The Australian Transportation Safety Board released a new report on Thursday that says the passengers and crew aboard the missing Malaysian jetliner most likely suffocated to death, leaving the plane drifting on autopilot before crashing into the ocean farther south than previously thought.
Reuters reported that the new conclusion is based on comparisons to other flight disasters and the ATSB report had “no new evidence from within the jetliner.” The evidence they did use included the lack of communication from the crew and the flight’s steady path.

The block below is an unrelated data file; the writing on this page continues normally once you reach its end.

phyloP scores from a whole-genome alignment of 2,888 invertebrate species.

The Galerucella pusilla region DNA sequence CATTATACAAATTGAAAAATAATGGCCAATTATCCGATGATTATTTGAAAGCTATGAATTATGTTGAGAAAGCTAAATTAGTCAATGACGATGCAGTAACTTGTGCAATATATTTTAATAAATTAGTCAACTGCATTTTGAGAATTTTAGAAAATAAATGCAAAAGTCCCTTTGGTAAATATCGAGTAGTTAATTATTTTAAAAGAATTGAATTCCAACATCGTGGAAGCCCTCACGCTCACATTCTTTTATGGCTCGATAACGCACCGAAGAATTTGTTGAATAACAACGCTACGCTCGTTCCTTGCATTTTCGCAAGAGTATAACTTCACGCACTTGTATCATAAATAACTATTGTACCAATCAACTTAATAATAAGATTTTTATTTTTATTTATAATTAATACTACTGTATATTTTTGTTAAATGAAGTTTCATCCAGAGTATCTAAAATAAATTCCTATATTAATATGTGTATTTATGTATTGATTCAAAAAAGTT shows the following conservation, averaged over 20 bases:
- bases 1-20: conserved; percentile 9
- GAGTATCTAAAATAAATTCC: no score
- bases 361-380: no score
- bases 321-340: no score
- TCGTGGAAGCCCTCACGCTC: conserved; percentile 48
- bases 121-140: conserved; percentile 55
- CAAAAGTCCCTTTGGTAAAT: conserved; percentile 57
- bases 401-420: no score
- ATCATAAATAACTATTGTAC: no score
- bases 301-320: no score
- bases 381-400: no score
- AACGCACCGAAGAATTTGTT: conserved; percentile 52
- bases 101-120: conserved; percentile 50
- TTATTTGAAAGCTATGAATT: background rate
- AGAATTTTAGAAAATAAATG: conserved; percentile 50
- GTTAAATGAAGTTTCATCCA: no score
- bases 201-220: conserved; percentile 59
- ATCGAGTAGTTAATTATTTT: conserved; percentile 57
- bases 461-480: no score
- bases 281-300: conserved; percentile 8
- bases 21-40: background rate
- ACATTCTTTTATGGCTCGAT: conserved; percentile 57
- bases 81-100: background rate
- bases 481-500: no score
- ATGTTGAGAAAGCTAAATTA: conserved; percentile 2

“Given these observations, the final stages of the unresponsive crew/hypoxia event type appeared to best fit the available evidence for the final period of MH370’s flight when it was heading in a generally southerly direction,” the ATSB report said.
All of that suggested that the plane most likely crashed farther south into the Indian Ocean than previously thought, Australian officials also said, leading them to announce a shift farther south within the prior search area.
The search, which has been temporarily called off, will pick up in the new location in August with a year-long effort expected to cost approximately $56 million, according to the report.
The plane, along with the 239 people on board, has been missing for more than 100 days.